So, you’ve recently started learning to dance salsa. Should you just stick with just salsa? Or move on and learn other styles straight away?

The challenge is that it can be confusing to learn just one dance, let alone two or three at the same time!

But wherever you hear salsa music (parties, after class etc) you’re likely to hear bachata and kizomba music too.

So…if you don’t try to learn all three, what do you do when they come on and somebody asks you to dance?

If you really want to enjoy the whole social dance experience, you need to learn at least the basics of these 3 dances as soon as possible.

That may seem like a mammoth task, but the good news is, there’s ways to make your job A LOT easier.

Here are my tips to learn faster and try to avoid getting completely confused and overloading yourself with info.

  1. Keep it simple. Just the basic step in each style is fine when you first start. Learn one step, stick with it for a couple of dances, and then you can maybe add step two. Try not to worry about your dance partner. We’ve all been in your situation and we understand if you’re struggling. We want to help you get better and we know it takes patience and big smiles along the way. (You can also wait until a song is half (or three quarters) finished before you ask someone to dance, then you won’t have to repeat your moves as much)!
  2. Don’t rush. We live in a “buy now – pay later” world. If you dance, the only option is to start at the bottom, work hard and gradually improve. Try not to hurry, but enjoy the journey. The learning process can be loads of fun and often the most fun dances are to be had when you’re first learning.
  3. Dance with advanced dancers. If you’re a man, ask an advanced dancer to help you with your dancing by keeping you in time, so you can try to remember your steps. If you’re a lady, let the guy know that you’re a beginner and just need to practice your basic steps. He should then be able to lead you and help you get the basics perfected.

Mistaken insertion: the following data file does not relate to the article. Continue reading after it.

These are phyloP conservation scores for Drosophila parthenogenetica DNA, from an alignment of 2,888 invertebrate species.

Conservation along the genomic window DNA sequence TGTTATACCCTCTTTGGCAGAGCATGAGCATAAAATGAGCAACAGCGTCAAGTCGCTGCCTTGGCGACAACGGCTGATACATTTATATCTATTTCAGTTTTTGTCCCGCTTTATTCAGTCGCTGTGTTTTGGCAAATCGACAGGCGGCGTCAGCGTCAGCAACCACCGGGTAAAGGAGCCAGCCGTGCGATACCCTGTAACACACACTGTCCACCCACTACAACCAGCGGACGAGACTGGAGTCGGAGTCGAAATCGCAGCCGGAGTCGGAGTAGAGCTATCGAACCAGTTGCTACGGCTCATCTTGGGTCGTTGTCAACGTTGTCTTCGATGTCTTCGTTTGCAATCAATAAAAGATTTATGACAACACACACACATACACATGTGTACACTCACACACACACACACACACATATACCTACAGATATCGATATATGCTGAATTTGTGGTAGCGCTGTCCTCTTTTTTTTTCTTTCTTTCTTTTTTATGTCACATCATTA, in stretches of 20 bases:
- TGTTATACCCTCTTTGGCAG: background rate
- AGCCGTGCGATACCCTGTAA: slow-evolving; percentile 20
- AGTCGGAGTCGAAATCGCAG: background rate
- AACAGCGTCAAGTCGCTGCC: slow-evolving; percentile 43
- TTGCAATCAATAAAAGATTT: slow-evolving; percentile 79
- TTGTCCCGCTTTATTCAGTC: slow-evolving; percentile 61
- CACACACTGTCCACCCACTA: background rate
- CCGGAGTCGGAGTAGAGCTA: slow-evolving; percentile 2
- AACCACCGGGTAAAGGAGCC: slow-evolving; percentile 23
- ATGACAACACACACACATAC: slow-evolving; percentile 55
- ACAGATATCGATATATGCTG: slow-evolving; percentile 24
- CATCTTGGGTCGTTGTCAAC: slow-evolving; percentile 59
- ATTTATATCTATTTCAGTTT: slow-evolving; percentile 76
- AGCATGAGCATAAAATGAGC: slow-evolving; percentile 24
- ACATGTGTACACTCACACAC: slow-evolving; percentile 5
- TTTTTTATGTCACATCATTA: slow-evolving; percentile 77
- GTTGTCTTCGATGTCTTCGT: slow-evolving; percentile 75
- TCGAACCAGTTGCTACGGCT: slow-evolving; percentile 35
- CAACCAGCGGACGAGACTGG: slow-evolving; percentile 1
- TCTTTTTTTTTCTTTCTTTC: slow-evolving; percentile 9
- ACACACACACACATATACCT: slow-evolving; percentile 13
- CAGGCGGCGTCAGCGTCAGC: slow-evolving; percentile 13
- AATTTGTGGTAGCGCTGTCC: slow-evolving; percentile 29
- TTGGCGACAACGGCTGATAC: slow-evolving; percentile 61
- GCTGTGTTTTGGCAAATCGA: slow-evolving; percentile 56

4. Write down moves. The accomplishes two things. First the act of writing/typing the name of the move helps you to remember it and second, you have a handy reminder on your phone/in your note book of all of the moves you’ve learned and need to practice (see next tip).
  5. Practice every day. This is probably the most important tip and the one least followed. A lot of people think they can’t practice at home for a lot of reasons. There’s nearly always a way and I’ll be writing another whole article on this subject very soon.
  6. Time management. It’s good to have a plan and if you can set aside 3 mins per day for each dance, you can learn them all in a surprisingly short time. With just 10 mins practice per day on top of your regular class/practice time, you can become a really good dancer, fast.

We teach both of these dance styles at workshops that we hold on a monthly basis in Bury St Edmunds and King’s Lynn.

If you’ve not come across bachata and kizomba before, have a look at these video clips where you can hear and see bachata and kizomba being demonstrated.

Bachata dancing.

Kizomba dancing.

Our next workshop is in Bury St Edmunds on Saturday 12th November (8pm – Midnight) where we’ll be teaching bachata & kizomba suitable for anyone at the beginner to intermediate level.

You can still book tickets at

Please feel free to comment below and share this post if you found it helpful. Thanks.

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